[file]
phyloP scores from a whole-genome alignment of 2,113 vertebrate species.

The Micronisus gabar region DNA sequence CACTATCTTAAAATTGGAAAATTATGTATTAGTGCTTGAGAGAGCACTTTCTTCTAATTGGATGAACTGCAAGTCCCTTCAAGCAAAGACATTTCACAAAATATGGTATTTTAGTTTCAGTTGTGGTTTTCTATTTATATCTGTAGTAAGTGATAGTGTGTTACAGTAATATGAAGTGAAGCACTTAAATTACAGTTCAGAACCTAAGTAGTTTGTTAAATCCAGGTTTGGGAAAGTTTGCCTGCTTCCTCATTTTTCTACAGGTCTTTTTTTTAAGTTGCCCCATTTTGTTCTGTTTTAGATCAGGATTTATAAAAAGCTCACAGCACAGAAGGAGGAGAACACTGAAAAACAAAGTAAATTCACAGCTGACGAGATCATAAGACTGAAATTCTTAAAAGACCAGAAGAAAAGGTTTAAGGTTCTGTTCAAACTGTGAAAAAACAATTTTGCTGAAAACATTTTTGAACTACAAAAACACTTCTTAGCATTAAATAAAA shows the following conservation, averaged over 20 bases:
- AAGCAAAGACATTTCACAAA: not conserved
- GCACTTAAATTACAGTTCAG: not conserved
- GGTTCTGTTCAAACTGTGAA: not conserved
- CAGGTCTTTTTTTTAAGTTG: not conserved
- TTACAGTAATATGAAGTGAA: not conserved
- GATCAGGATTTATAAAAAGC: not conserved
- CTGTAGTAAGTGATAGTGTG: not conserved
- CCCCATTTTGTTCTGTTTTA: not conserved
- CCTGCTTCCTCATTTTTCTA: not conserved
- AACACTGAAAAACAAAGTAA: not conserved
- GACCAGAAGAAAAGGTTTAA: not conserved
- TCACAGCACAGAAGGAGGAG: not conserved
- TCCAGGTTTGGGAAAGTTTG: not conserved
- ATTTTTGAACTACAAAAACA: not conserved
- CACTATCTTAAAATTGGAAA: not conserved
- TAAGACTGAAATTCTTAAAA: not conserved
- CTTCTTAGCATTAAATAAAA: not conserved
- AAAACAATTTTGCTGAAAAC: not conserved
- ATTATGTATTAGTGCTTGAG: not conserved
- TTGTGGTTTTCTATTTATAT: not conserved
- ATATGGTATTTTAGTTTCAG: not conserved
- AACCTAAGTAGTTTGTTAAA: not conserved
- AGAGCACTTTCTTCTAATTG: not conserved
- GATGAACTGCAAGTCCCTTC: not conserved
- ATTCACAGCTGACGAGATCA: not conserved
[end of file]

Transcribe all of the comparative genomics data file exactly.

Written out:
phyloP scores from a whole-genome alignment of 2,113 vertebrate species.

The Micronisus gabar region DNA sequence CACTATCTTAAAATTGGAAAATTATGTATTAGTGCTTGAGAGAGCACTTTCTTCTAATTGGATGAACTGCAAGTCCCTTCAAGCAAAGACATTTCACAAAATATGGTATTTTAGTTTCAGTTGTGGTTTTCTATTTATATCTGTAGTAAGTGATAGTGTGTTACAGTAATATGAAGTGAAGCACTTAAATTACAGTTCAGAACCTAAGTAGTTTGTTAAATCCAGGTTTGGGAAAGTTTGCCTGCTTCCTCATTTTTCTACAGGTCTTTTTTTTAAGTTGCCCCATTTTGTTCTGTTTTAGATCAGGATTTATAAAAAGCTCACAGCACAGAAGGAGGAGAACACTGAAAAACAAAGTAAATTCACAGCTGACGAGATCATAAGACTGAAATTCTTAAAAGACCAGAAGAAAAGGTTTAAGGTTCTGTTCAAACTGTGAAAAAACAATTTTGCTGAAAACATTTTTGAACTACAAAAACACTTCTTAGCATTAAATAAAA shows the following conservation, averaged over 20 bases:
- AAGCAAAGACATTTCACAAA: not conserved
- GCACTTAAATTACAGTTCAG: not conserved
- GGTTCTGTTCAAACTGTGAA: not conserved
- CAGGTCTTTTTTTTAAGTTG: not conserved
- TTACAGTAATATGAAGTGAA: not conserved
- GATCAGGATTTATAAAAAGC: not conserved
- CTGTAGTAAGTGATAGTGTG: not conserved
- CCCCATTTTGTTCTGTTTTA: not conserved
- CCTGCTTCCTCATTTTTCTA: not conserved
- AACACTGAAAAACAAAGTAA: not conserved
- GACCAGAAGAAAAGGTTTAA: not conserved
- TCACAGCACAGAAGGAGGAG: not conserved
- TCCAGGTTTGGGAAAGTTTG: not conserved
- ATTTTTGAACTACAAAAACA: not conserved
- CACTATCTTAAAATTGGAAA: not conserved
- TAAGACTGAAATTCTTAAAA: not conserved
- CTTCTTAGCATTAAATAAAA: not conserved
- AAAACAATTTTGCTGAAAAC: not conserved
- ATTATGTATTAGTGCTTGAG: not conserved
- TTGTGGTTTTCTATTTATAT: not conserved
- ATATGGTATTTTAGTTTCAG: not conserved
- AACCTAAGTAGTTTGTTAAA: not conserved
- AGAGCACTTTCTTCTAATTG: not conserved
- GATGAACTGCAAGTCCCTTC: not conserved
- ATTCACAGCTGACGAGATCA: not conserved